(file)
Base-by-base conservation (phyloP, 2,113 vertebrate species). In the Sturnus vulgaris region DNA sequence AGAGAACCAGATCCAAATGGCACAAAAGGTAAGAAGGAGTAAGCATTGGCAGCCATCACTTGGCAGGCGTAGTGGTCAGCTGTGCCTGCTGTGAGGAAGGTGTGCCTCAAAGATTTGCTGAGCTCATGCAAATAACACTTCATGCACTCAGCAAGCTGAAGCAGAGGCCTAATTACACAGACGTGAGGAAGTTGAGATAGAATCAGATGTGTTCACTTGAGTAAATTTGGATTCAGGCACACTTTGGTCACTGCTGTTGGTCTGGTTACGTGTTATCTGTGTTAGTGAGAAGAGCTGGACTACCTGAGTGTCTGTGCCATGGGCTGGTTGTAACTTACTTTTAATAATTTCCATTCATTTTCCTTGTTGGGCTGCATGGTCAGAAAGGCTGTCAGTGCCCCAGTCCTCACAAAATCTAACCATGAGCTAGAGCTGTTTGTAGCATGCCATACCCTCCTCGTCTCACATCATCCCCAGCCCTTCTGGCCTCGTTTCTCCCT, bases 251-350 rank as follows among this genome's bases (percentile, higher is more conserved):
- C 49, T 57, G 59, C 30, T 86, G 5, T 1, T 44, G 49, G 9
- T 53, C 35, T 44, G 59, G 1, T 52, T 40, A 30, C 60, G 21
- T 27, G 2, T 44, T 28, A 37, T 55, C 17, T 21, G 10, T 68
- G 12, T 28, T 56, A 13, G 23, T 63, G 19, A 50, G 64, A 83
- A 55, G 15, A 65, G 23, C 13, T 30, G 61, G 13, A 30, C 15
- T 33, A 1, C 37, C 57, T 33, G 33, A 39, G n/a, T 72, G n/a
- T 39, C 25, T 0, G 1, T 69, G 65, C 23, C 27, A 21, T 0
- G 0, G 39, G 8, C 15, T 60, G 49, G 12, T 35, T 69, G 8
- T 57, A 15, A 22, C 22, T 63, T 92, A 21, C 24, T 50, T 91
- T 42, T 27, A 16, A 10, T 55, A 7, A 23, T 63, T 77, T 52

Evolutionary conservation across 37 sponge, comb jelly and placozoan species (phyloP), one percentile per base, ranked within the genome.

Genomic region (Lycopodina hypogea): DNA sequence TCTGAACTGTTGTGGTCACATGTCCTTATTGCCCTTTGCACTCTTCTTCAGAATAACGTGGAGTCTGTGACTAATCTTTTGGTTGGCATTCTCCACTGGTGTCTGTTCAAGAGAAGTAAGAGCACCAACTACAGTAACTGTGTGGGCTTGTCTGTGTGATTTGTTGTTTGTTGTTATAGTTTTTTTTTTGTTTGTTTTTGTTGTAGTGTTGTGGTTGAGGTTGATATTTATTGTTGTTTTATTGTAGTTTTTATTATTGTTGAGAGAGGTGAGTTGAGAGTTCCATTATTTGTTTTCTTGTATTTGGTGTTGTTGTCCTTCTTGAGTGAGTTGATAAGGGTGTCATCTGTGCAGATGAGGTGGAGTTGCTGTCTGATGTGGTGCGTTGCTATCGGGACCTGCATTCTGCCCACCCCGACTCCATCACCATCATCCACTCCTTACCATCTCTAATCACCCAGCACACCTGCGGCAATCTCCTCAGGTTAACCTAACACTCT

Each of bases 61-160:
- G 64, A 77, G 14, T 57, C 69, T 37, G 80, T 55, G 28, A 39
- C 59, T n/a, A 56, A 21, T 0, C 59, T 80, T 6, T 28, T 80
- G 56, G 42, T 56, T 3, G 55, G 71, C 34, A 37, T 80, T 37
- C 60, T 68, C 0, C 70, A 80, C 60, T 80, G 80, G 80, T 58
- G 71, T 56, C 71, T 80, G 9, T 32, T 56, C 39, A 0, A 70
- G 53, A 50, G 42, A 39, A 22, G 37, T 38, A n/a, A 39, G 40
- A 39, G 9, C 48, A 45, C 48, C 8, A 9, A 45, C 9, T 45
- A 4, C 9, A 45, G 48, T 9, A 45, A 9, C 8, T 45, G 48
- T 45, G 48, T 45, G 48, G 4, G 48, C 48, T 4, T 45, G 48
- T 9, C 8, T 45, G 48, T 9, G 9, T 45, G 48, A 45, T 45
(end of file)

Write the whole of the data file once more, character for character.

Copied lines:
Base-by-base conservation (phyloP, 2,113 vertebrate species). In the Sturnus vulgaris region DNA sequence AGAGAACCAGATCCAAATGGCACAAAAGGTAAGAAGGAGTAAGCATTGGCAGCCATCACTTGGCAGGCGTAGTGGTCAGCTGTGCCTGCTGTGAGGAAGGTGTGCCTCAAAGATTTGCTGAGCTCATGCAAATAACACTTCATGCACTCAGCAAGCTGAAGCAGAGGCCTAATTACACAGACGTGAGGAAGTTGAGATAGAATCAGATGTGTTCACTTGAGTAAATTTGGATTCAGGCACACTTTGGTCACTGCTGTTGGTCTGGTTACGTGTTATCTGTGTTAGTGAGAAGAGCTGGACTACCTGAGTGTCTGTGCCATGGGCTGGTTGTAACTTACTTTTAATAATTTCCATTCATTTTCCTTGTTGGGCTGCATGGTCAGAAAGGCTGTCAGTGCCCCAGTCCTCACAAAATCTAACCATGAGCTAGAGCTGTTTGTAGCATGCCATACCCTCCTCGTCTCACATCATCCCCAGCCCTTCTGGCCTCGTTTCTCCCT, bases 251-350 rank as follows among this genome's bases (percentile, higher is more conserved):
- C 49, T 57, G 59, C 30, T 86, G 5, T 1, T 44, G 49, G 9
- T 53, C 35, T 44, G 59, G 1, T 52, T 40, A 30, C 60, G 21
- T 27, G 2, T 44, T 28, A 37, T 55, C 17, T 21, G 10, T 68
- G 12, T 28, T 56, A 13, G 23, T 63, G 19, A 50, G 64, A 83
- A 55, G 15, A 65, G 23, C 13, T 30, G 61, G 13, A 30, C 15
- T 33, A 1, C 37, C 57, T 33, G 33, A 39, G n/a, T 72, G n/a
- T 39, C 25, T 0, G 1, T 69, G 65, C 23, C 27, A 21, T 0
- G 0, G 39, G 8, C 15, T 60, G 49, G 12, T 35, T 69, G 8
- T 57, A 15, A 22, C 22, T 63, T 92, A 21, C 24, T 50, T 91
- T 42, T 27, A 16, A 10, T 55, A 7, A 23, T 63, T 77, T 52

Evolutionary conservation across 37 sponge, comb jelly and placozoan species (phyloP), one percentile per base, ranked within the genome.

Genomic region (Lycopodina hypogea): DNA sequence TCTGAACTGTTGTGGTCACATGTCCTTATTGCCCTTTGCACTCTTCTTCAGAATAACGTGGAGTCTGTGACTAATCTTTTGGTTGGCATTCTCCACTGGTGTCTGTTCAAGAGAAGTAAGAGCACCAACTACAGTAACTGTGTGGGCTTGTCTGTGTGATTTGTTGTTTGTTGTTATAGTTTTTTTTTTGTTTGTTTTTGTTGTAGTGTTGTGGTTGAGGTTGATATTTATTGTTGTTTTATTGTAGTTTTTATTATTGTTGAGAGAGGTGAGTTGAGAGTTCCATTATTTGTTTTCTTGTATTTGGTGTTGTTGTCCTTCTTGAGTGAGTTGATAAGGGTGTCATCTGTGCAGATGAGGTGGAGTTGCTGTCTGATGTGGTGCGTTGCTATCGGGACCTGCATTCTGCCCACCCCGACTCCATCACCATCATCCACTCCTTACCATCTCTAATCACCCAGCACACCTGCGGCAATCTCCTCAGGTTAACCTAACACTCT

Each of bases 61-160:
- G 64, A 77, G 14, T 57, C 69, T 37, G 80, T 55, G 28, A 39
- C 59, T n/a, A 56, A 21, T 0, C 59, T 80, T 6, T 28, T 80
- G 56, G 42, T 56, T 3, G 55, G 71, C 34, A 37, T 80, T 37
- C 60, T 68, C 0, C 70, A 80, C 60, T 80, G 80, G 80, T 58
- G 71, T 56, C 71, T 80, G 9, T 32, T 56, C 39, A 0, A 70
- G 53, A 50, G 42, A 39, A 22, G 37, T 38, A n/a, A 39, G 40
- A 39, G 9, C 48, A 45, C 48, C 8, A 9, A 45, C 9, T 45
- A 4, C 9, A 45, G 48, T 9, A 45, A 9, C 8, T 45, G 48
- T 45, G 48, T 45, G 48, G 4, G 48, C 48, T 4, T 45, G 48
- T 9, C 8, T 45, G 48, T 9, G 9, T 45, G 48, A 45, T 45